Wolf eels form monogamous relationships. Once a male and female mate, they stay together for the rest of their lives. This is quite rare in nature. After spending their young adulthood in the open water, two mates find a den together, where they spend the rest of their lives. When the female lays eggs, parents take turns leaving the den to hunt while the other partner protects the eggs.
A female wolf eel can lay 10,000 eggs at a time
A single female wolf eel can lay as many as 10,000 eggs at once. After laying the eggs, she will organize them into a neat, spherical pile. She wraps her body around the pile to protect the eggs and keep them warm. The eggs usually hatch 13-16 weeks later, and mom’s job is pretty much done. The young larvae are carried away on ocean currents.
8. Young wolf eels swim in open waters, and settle down in a reef with their mates
Adult wolf eels spend their time slithering through cracks and crevices of coral reefs. But they spend their youth in the open water. When wolf eel eggs first hatch, they float away from their parents on ocean currents. Once the eels are about four months old, they start swimming in the open water around the middle depths of the ocean. As they grow, they migrate to shallow water. Young adults will feed along the ocean floor and explore habitats before mating begins.
9. Harbor seals, sharks, and larger fish prey on wolf eels
Wolf eels have several natural predators in the wild. These predators are even bigger and stronger than the wolf eel. They include sharks, larger fish, and harbor seals. Wolf eels prefer their reef habitats because they can escape through narrow passages among the rocks. But young wolf eels swimming in open water are much more exposed. One scientist once found a sixteen inch wolf eel in the stomach of a salmon.
10. In Some Native Alaskan tribes, only Shamans could eat wolf eels
Wolf eel flesh is edible, and has a sweet, savory taste. Members of the Kootenai and Tlingit tribes of the pacific northwest hunted wolf eels and other wolffish for food. However, in some Native Alaskan cultures, wolf eels were considered “doctorfish.” Only Shamans and healers could eat wolf eels. Tribespeople believed that consuming the wolf fish enhanced the shaman’s healing powers.
Despite the wolf eel’s intimidating size, it’s usually friendly towards humans
With their long bodies, huge heads, and sharp teeth, wolf eels can seem very threatening. However, divers know that these animals are not aggressive towards humans. In fact, wolf eels are known for being curious and friendly. It’s not uncommon for a wolf eel to approach divers. Instead of attacking, they usually swim around. Some divers have even been able to “tame” wild eels. These wolf eels, like dogs, enjoy tickles and head scratches. Would you go swimming with a wolf eel?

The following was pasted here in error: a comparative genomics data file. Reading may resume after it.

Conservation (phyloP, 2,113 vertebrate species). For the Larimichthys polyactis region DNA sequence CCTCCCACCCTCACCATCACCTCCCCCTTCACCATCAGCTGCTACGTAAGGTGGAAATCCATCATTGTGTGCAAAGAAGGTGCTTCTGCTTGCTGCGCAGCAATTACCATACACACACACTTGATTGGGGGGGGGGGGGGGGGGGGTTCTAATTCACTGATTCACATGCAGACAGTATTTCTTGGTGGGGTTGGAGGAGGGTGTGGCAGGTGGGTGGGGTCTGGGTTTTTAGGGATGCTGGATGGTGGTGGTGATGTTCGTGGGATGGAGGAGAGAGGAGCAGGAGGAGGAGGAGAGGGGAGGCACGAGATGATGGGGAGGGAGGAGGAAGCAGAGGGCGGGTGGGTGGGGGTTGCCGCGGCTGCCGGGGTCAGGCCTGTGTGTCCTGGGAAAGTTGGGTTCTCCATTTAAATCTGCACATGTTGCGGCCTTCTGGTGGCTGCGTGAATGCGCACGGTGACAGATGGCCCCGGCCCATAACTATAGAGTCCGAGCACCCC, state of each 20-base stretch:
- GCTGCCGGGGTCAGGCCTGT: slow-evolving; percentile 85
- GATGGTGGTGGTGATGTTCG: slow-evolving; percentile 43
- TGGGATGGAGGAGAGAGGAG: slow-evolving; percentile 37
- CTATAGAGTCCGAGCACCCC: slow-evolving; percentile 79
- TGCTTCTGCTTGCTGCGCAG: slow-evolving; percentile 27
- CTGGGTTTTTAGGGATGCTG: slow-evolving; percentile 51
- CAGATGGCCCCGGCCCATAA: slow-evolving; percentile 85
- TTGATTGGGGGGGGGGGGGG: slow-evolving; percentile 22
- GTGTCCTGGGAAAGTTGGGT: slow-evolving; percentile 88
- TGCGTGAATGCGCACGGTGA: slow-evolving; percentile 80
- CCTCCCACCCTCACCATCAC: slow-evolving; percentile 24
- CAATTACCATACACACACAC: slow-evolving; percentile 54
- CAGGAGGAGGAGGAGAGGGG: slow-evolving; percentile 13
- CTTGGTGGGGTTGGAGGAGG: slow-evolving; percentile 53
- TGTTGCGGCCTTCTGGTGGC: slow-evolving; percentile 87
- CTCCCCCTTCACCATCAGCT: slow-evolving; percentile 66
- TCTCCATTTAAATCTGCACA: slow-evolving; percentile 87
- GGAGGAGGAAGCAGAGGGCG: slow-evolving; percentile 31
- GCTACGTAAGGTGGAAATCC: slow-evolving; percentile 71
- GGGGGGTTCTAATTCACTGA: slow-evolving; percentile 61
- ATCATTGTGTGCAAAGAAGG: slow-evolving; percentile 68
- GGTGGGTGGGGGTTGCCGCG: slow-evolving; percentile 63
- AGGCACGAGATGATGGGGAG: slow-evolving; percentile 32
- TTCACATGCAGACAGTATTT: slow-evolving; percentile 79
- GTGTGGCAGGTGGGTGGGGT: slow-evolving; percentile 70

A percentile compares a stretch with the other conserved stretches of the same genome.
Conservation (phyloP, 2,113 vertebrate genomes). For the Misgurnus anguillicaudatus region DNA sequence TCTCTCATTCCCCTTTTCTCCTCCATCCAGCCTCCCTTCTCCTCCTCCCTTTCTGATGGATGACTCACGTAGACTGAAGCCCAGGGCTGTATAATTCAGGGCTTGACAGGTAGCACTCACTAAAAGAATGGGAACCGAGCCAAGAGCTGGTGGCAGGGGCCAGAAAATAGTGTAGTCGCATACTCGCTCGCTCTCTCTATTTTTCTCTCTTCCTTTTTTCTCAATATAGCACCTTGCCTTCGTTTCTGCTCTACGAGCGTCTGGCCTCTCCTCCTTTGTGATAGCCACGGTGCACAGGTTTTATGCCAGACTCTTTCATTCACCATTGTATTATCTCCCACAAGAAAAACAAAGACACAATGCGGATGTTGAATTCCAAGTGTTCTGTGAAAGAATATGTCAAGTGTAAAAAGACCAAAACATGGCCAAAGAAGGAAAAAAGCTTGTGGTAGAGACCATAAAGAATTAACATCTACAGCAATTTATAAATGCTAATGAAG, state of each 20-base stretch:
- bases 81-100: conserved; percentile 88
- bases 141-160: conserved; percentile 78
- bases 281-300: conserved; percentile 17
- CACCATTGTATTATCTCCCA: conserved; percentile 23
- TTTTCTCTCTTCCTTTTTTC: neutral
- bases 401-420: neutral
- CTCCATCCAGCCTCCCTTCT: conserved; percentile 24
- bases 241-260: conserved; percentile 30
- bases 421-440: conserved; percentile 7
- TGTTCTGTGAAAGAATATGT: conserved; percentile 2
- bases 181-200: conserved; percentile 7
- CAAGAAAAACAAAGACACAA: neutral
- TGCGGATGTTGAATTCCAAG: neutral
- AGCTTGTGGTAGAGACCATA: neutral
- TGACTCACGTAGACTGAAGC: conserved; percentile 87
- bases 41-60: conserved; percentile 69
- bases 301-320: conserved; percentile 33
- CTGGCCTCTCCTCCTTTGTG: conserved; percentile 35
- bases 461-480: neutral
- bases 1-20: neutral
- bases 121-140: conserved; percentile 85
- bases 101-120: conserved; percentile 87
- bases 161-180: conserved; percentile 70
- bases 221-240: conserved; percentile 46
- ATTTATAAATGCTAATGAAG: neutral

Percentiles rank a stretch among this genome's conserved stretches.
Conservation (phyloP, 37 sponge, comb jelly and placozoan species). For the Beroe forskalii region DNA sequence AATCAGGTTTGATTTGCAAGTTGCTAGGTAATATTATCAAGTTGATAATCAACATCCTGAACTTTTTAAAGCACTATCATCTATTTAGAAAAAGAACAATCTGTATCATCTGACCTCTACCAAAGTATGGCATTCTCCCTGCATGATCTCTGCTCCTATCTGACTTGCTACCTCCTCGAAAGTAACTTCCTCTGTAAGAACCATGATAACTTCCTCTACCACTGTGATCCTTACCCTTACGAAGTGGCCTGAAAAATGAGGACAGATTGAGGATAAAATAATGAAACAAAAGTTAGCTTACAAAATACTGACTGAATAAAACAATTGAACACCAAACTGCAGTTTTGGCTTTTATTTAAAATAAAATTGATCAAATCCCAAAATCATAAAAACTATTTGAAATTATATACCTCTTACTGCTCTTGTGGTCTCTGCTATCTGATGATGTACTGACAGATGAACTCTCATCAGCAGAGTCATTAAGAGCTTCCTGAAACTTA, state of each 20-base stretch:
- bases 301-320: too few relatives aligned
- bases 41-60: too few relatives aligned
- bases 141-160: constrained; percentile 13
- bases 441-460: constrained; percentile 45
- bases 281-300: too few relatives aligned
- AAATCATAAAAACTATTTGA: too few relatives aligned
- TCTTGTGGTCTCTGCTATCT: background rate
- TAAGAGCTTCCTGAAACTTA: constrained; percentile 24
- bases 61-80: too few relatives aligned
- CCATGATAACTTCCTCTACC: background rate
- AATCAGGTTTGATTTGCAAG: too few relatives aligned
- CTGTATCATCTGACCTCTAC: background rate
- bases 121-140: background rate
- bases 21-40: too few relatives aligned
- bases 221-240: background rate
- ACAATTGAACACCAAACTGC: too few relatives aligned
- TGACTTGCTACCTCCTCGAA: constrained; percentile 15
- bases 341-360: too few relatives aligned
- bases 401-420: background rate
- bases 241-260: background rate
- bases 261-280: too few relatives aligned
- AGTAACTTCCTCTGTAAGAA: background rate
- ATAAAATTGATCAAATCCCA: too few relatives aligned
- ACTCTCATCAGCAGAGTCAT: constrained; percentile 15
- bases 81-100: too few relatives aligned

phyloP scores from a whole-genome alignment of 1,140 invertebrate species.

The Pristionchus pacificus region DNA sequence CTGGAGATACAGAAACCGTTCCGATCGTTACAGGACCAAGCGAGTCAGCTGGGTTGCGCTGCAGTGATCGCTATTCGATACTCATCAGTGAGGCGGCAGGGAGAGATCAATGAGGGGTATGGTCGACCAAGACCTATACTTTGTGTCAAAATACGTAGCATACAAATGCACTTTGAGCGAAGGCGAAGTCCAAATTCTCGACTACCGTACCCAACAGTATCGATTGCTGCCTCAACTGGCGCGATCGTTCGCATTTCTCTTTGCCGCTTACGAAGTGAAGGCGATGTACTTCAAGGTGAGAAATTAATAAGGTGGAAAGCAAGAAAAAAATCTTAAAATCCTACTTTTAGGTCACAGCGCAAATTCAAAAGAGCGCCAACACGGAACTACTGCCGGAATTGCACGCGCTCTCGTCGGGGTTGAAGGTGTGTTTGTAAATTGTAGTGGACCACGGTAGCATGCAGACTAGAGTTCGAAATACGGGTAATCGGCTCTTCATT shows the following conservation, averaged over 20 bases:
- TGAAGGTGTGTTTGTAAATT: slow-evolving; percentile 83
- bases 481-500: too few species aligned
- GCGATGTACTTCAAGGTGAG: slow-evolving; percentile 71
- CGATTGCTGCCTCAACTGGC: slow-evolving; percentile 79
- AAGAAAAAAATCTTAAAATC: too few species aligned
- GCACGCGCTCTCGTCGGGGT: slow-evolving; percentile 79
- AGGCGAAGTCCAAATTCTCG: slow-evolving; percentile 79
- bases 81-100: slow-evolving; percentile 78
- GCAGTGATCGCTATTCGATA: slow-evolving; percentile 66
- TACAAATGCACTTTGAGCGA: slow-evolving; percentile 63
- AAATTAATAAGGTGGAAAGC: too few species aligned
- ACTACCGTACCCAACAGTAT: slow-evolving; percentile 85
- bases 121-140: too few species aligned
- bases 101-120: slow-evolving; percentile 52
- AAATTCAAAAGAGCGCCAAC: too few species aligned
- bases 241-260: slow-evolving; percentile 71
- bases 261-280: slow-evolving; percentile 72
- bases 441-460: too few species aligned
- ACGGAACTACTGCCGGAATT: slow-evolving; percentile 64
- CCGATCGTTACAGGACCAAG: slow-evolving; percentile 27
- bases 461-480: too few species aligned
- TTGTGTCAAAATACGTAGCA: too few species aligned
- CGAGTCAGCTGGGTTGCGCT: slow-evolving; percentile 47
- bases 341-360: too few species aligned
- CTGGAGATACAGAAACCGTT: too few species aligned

How endangered is this animal?
Wolf eels are not considered an endangered species. However, their population has likely been declining for several years. Commercial fisheries do not target wolf eels, but human activity has been hurting the wolf eel population for decades.
- Commercial fishing deprives wolf eels of food and habitats
Even though there is no commercial industry for fishing wolf eels, they are still hurt by the commercial crabbing industry. Wolf eels feed on crustaceans, such as crabs. Thus, it is common for wolf eels to become trapped in crab traps while hunting. The crab and octopus industries have depleted wolf eel habitats of the eel’s primary food sources. And trawler nets sweeping through reefs destroy coral habitats.
- Wolf Eels are popular targets among hunters
Non-commercial fishermen frequently hunt wolf eels, both legally and illegally. Even though there is no wolf eel industry, fishermen target the fish for its delicate white flesh. Sportsmen also enjoy hunting the fish because of its large size and fearsome appearance. On average, sports fishermen catch around 200 wolf eels per year.
Also Known As
up to 8.2 feet (2.5 m) in length and weight up to 18.4 kg (41 pounds)
Eastern Aleutian Islands to southern California; Sea of Okhotsk and the Sea of Japan
Usually inhabit rock and stone crevices, dens, and caves in the reefs
Crabs, sand dollars, abalone, sea urchins, clams, mussels, fish, and squid
About 25 years